When I told a friend I was writing about the Croydon cat killer, as he (or a copycat) appears to be holidaying in Washington State, her lips collapsed into a little moue, and then she looked away. “What?” I pressed, and she paused before replying, earnestly, “But what if he comes for you?” It was a risk I’d considered, having just celebrated our kitten’s first birthday, but one I am willing to take, because this story — some believe the same man has killed more than 500 cats over the last four years — is compelling and terrifying. And it encourages obsession: It pricks at ancient anxieties.
In midcentury America, the suburbs were seen by some as a dangerous social experiment — this style of living brought sickness. Suburban men fell ill from the stress of commuting; suburban women, trapped at home, had it even worse. In a best-selling 1961 study the authors renamed these regions “Disturbia.”
The place of suburbs in our collective psyche has been on my mind recently, as last year, with great internal drama, I moved out of the city, got a cat for my daughter — pets, of course, traditionally being tools for children to practice grief upon — and settled all the way down. In Britain the idea of suburbia has none of the David Lynchian perversion or drama of the United States. But it’s still thought of as an in-between place, a punch line, where small neat gardens reflect the dimensions of their owners’ minds. Suffocating, but safe. Until a predator shatters the illusion…
A year ago, after our baby was born, my partner and I moved to the area where I grew up, to a quiet street at the end of the Northern Line where the capital opens out into golf courses and garden centers, and I immediately began boring him with much existential whining about the shame of having returned to the safety of a life I’d thought left behind. Then, a month after we moved, our house was broken into. The bed was stained with muddy footprints — the burglar had turned over our furniture and opened my face cream, seemingly confused by the lack of jewelry. That night, tidying up, my partner said quietly, “I wonder what he thought of us.” The city had broadcast its dangers, using sirens and loud lights, but we learned quickly the suburbs hide theirs; here, on school fences, cartoon drawings warn of the threat of accidents and strangers’ cars in cute, childish scribbles. Now we always keep a light on.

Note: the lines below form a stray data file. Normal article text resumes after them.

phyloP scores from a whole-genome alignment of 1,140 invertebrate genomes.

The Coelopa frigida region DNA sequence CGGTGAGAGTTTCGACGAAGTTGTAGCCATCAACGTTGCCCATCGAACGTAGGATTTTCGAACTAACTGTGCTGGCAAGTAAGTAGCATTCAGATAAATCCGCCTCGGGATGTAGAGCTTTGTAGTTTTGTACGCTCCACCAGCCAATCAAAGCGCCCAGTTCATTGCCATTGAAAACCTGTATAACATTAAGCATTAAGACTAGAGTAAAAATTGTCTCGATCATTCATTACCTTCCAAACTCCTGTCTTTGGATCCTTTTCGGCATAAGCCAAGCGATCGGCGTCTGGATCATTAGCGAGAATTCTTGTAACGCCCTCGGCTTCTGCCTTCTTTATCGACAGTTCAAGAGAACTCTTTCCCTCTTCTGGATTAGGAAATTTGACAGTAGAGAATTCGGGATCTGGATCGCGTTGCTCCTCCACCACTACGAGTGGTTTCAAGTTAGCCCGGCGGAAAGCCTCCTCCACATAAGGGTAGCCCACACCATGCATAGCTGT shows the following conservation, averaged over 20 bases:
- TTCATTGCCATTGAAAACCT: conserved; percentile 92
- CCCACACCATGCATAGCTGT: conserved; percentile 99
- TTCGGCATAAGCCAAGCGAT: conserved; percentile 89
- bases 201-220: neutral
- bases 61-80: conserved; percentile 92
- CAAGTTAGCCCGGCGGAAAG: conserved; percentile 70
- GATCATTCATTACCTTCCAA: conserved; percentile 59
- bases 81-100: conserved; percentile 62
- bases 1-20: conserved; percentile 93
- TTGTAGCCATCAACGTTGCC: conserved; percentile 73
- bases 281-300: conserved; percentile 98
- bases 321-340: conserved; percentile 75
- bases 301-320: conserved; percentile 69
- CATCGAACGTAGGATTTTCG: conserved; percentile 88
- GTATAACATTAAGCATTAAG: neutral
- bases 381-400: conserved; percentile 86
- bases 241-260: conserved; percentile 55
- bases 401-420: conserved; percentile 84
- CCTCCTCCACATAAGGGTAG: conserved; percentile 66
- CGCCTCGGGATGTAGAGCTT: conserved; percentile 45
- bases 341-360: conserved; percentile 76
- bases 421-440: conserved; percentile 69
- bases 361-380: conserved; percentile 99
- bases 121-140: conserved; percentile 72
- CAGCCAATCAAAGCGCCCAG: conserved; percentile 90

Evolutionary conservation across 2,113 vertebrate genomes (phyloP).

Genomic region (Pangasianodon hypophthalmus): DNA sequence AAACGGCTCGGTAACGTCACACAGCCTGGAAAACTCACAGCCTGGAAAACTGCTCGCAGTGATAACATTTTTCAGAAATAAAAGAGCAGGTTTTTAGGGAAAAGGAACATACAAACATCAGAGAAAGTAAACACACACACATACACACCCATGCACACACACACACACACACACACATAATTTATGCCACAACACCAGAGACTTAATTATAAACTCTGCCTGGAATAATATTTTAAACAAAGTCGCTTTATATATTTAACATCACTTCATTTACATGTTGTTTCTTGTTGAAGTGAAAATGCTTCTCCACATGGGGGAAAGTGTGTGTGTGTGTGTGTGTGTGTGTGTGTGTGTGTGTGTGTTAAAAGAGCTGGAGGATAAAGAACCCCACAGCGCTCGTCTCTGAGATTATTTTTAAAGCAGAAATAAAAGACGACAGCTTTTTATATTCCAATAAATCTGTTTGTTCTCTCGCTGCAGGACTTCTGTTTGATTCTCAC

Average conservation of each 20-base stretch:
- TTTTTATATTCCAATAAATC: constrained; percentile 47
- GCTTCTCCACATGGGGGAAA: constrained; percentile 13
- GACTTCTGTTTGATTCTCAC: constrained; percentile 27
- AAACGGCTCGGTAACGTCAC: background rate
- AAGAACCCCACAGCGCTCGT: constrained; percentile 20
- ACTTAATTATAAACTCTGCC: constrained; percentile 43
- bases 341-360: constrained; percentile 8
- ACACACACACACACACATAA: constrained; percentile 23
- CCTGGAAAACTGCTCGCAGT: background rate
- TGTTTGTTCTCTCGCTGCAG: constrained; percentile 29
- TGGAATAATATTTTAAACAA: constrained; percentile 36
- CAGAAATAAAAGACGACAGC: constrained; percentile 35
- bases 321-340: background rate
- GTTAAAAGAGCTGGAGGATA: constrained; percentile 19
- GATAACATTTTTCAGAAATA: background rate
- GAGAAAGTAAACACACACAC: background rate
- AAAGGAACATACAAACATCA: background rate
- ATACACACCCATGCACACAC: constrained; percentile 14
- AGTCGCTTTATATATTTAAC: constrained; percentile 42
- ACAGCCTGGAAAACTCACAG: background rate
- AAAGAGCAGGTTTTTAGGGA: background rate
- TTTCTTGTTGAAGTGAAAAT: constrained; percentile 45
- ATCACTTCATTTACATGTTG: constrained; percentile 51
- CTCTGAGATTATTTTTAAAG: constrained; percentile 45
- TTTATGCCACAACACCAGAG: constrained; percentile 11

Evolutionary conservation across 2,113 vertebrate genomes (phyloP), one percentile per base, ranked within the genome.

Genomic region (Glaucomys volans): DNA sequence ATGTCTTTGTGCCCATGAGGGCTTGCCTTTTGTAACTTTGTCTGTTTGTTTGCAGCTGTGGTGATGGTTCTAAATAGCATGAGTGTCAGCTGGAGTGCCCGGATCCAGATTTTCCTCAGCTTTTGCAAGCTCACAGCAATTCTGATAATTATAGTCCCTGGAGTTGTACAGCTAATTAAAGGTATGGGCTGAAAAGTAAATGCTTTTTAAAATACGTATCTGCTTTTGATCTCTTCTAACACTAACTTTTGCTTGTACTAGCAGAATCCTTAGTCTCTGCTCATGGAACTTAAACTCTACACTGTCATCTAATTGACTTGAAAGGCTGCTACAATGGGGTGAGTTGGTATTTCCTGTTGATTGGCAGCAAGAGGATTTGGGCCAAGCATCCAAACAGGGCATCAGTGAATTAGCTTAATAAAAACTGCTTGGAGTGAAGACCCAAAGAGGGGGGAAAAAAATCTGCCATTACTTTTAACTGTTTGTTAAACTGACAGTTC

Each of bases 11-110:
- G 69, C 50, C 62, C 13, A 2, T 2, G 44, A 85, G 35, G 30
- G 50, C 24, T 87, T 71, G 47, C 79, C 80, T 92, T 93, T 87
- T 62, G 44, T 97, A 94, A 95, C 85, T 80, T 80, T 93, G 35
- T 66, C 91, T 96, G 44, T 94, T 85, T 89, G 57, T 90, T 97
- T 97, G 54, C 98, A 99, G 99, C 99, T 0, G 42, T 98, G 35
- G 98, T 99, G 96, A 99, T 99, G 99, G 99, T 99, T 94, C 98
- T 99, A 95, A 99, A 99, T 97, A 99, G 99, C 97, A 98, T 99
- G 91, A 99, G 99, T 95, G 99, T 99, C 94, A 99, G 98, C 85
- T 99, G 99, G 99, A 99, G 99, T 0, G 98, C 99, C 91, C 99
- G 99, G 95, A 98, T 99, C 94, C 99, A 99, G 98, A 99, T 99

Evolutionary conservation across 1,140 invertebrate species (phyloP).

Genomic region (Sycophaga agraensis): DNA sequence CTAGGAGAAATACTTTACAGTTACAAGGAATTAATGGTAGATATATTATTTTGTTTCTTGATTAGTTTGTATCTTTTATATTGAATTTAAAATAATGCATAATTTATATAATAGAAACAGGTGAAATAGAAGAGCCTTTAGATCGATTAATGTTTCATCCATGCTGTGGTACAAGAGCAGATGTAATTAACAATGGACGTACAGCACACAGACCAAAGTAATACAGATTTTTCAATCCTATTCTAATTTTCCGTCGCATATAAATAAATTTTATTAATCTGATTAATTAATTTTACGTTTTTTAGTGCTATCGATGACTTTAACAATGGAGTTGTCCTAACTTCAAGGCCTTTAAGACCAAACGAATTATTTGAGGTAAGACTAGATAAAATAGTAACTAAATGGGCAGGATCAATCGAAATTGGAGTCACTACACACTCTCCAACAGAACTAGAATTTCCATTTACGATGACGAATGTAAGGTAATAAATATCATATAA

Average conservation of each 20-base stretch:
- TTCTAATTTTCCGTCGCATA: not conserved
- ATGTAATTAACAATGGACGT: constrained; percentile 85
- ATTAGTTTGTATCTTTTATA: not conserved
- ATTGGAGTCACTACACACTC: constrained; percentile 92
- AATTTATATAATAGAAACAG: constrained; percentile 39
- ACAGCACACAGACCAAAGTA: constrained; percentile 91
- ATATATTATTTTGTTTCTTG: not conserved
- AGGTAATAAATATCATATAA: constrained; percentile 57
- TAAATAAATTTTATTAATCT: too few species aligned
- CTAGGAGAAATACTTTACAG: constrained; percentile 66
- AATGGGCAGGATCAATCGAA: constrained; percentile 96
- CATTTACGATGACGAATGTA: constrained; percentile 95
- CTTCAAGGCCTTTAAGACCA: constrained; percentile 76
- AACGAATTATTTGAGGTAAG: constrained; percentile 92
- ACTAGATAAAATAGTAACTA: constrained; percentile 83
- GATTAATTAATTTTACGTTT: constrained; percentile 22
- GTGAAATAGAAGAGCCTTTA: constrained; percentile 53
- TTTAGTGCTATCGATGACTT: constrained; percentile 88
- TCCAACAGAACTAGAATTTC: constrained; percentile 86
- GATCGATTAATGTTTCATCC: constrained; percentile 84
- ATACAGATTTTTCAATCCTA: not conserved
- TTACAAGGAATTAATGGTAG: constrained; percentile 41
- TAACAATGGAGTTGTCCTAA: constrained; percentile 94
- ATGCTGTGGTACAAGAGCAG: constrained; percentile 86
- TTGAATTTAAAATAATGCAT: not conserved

This is not an uncommon story: person or family moves to the suburbs expecting an ideal life centered around a home and family life. Something occurs, often a crime or unpleasant experience with some other suburbanites, that then shatters the happy suburban illusion. The suburbanite then often lives on edge. This is also the plot of innumerable movies, books, and other cultural products.
On one hand, this is very understandable. The suburbs, particularly in the United States, are often sold as an idyllic place. Neighborhoods should be safe, kids can grow up without worry and also get ahead, and families should have plenty of good times together. These things do not always happen for a variety of reasons including an emphasis on privacy (which limits both exposure to and discussions of things that may otherwise be typical events), occasional crime, and personal choices.
On the other hand, most suburban places are relatively safe. A single encounter with crime could be very traumatic. Yet, on the whole, wealthier suburban communities do have less crime. Plus, crime on the whole is down compared to several decades ago. Perhaps we just know more about the crimes that do occur – a curse of too much information – and it is hard to keep the big picture in mind.
Perhaps the biggest issue here is the setup of the suburbs as a perfect place. This is a powerful cultural narrative. Yet, no communities are perfect. Simply making it to a nice home in a nice suburb is not a guarantee of a happy life. While there has been talk of developing resiliency in cities, do we also need resilient suburbanites who are able to weather some tough situations?